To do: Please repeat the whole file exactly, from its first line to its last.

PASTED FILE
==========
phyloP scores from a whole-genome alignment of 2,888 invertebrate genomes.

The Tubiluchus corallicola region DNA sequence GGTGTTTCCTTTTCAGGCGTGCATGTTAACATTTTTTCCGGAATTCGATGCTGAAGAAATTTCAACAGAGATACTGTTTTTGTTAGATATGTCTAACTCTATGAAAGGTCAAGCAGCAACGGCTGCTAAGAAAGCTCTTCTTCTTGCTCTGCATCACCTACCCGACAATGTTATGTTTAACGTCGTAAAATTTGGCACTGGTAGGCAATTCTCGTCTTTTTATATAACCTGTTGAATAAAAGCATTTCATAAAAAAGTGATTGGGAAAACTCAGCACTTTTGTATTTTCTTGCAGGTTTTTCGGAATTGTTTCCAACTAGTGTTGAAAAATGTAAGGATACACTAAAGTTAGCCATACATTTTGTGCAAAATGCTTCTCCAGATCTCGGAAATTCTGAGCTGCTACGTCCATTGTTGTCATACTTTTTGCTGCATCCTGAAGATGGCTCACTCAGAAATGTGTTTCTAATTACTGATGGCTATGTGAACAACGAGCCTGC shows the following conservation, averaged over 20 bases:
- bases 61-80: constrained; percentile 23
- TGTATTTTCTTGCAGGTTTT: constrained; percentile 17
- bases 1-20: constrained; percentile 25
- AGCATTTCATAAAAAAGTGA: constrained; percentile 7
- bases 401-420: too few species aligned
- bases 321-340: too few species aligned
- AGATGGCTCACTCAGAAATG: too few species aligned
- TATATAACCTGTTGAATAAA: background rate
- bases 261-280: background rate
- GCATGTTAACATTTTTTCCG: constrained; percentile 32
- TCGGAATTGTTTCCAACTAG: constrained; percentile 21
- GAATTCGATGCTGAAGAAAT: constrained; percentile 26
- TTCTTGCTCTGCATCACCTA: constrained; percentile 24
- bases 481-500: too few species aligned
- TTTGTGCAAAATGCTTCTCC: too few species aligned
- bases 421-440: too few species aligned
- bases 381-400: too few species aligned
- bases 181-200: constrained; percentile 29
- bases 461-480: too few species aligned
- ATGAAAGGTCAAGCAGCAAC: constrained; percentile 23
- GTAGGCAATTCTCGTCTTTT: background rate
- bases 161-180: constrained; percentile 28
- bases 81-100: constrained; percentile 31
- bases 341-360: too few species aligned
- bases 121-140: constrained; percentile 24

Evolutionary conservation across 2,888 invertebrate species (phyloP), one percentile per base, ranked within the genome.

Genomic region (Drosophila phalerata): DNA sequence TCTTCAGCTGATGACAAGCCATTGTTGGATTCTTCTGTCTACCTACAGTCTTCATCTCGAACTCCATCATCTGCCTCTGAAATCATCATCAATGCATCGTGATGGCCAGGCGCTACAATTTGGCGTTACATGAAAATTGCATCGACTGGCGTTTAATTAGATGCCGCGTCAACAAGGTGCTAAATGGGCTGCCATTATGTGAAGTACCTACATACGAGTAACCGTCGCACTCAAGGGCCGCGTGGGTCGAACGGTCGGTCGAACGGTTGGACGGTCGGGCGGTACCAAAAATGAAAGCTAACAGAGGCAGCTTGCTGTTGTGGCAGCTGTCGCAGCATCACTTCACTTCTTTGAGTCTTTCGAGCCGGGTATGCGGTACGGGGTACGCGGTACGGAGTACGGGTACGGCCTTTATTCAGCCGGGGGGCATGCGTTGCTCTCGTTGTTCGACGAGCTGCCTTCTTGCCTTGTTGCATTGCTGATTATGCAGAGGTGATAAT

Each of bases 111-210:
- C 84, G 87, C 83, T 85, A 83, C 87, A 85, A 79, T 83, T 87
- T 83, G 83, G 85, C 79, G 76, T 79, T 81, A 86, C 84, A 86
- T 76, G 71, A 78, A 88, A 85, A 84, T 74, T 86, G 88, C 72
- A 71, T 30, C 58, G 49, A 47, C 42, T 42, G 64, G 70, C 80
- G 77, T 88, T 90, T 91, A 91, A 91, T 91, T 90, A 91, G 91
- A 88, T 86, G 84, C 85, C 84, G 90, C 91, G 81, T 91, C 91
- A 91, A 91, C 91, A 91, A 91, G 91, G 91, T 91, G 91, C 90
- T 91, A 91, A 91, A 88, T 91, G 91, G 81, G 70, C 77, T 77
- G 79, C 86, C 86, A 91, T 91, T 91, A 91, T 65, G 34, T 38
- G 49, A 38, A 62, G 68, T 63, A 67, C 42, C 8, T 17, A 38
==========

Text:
phyloP scores from a whole-genome alignment of 2,888 invertebrate genomes.

The Tubiluchus corallicola region DNA sequence GGTGTTTCCTTTTCAGGCGTGCATGTTAACATTTTTTCCGGAATTCGATGCTGAAGAAATTTCAACAGAGATACTGTTTTTGTTAGATATGTCTAACTCTATGAAAGGTCAAGCAGCAACGGCTGCTAAGAAAGCTCTTCTTCTTGCTCTGCATCACCTACCCGACAATGTTATGTTTAACGTCGTAAAATTTGGCACTGGTAGGCAATTCTCGTCTTTTTATATAACCTGTTGAATAAAAGCATTTCATAAAAAAGTGATTGGGAAAACTCAGCACTTTTGTATTTTCTTGCAGGTTTTTCGGAATTGTTTCCAACTAGTGTTGAAAAATGTAAGGATACACTAAAGTTAGCCATACATTTTGTGCAAAATGCTTCTCCAGATCTCGGAAATTCTGAGCTGCTACGTCCATTGTTGTCATACTTTTTGCTGCATCCTGAAGATGGCTCACTCAGAAATGTGTTTCTAATTACTGATGGCTATGTGAACAACGAGCCTGC shows the following conservation, averaged over 20 bases:
- bases 61-80: constrained; percentile 23
- TGTATTTTCTTGCAGGTTTT: constrained; percentile 17
- bases 1-20: constrained; percentile 25
- AGCATTTCATAAAAAAGTGA: constrained; percentile 7
- bases 401-420: too few species aligned
- bases 321-340: too few species aligned
- AGATGGCTCACTCAGAAATG: too few species aligned
- TATATAACCTGTTGAATAAA: background rate
- bases 261-280: background rate
- GCATGTTAACATTTTTTCCG: constrained; percentile 32
- TCGGAATTGTTTCCAACTAG: constrained; percentile 21
- GAATTCGATGCTGAAGAAAT: constrained; percentile 26
- TTCTTGCTCTGCATCACCTA: constrained; percentile 24
- bases 481-500: too few species aligned
- TTTGTGCAAAATGCTTCTCC: too few species aligned
- bases 421-440: too few species aligned
- bases 381-400: too few species aligned
- bases 181-200: constrained; percentile 29
- bases 461-480: too few species aligned
- ATGAAAGGTCAAGCAGCAAC: constrained; percentile 23
- GTAGGCAATTCTCGTCTTTT: background rate
- bases 161-180: constrained; percentile 28
- bases 81-100: constrained; percentile 31
- bases 341-360: too few species aligned
- bases 121-140: constrained; percentile 24

Evolutionary conservation across 2,888 invertebrate species (phyloP), one percentile per base, ranked within the genome.

Genomic region (Drosophila phalerata): DNA sequence TCTTCAGCTGATGACAAGCCATTGTTGGATTCTTCTGTCTACCTACAGTCTTCATCTCGAACTCCATCATCTGCCTCTGAAATCATCATCAATGCATCGTGATGGCCAGGCGCTACAATTTGGCGTTACATGAAAATTGCATCGACTGGCGTTTAATTAGATGCCGCGTCAACAAGGTGCTAAATGGGCTGCCATTATGTGAAGTACCTACATACGAGTAACCGTCGCACTCAAGGGCCGCGTGGGTCGAACGGTCGGTCGAACGGTTGGACGGTCGGGCGGTACCAAAAATGAAAGCTAACAGAGGCAGCTTGCTGTTGTGGCAGCTGTCGCAGCATCACTTCACTTCTTTGAGTCTTTCGAGCCGGGTATGCGGTACGGGGTACGCGGTACGGAGTACGGGTACGGCCTTTATTCAGCCGGGGGGCATGCGTTGCTCTCGTTGTTCGACGAGCTGCCTTCTTGCCTTGTTGCATTGCTGATTATGCAGAGGTGATAAT

Each of bases 111-210:
- C 84, G 87, C 83, T 85, A 83, C 87, A 85, A 79, T 83, T 87
- T 83, G 83, G 85, C 79, G 76, T 79, T 81, A 86, C 84, A 86
- T 76, G 71, A 78, A 88, A 85, A 84, T 74, T 86, G 88, C 72
- A 71, T 30, C 58, G 49, A 47, C 42, T 42, G 64, G 70, C 80
- G 77, T 88, T 90, T 91, A 91, A 91, T 91, T 90, A 91, G 91
- A 88, T 86, G 84, C 85, C 84, G 90, C 91, G 81, T 91, C 91
- A 91, A 91, C 91, A 91, A 91, G 91, G 91, T 91, G 91, C 90
- T 91, A 91, A 91, A 88, T 91, G 91, G 81, G 70, C 77, T 77
- G 79, C 86, C 86, A 91, T 91, T 91, A 91, T 65, G 34, T 38
- G 49, A 38, A 62, G 68, T 63, A 67, C 42, C 8, T 17, A 38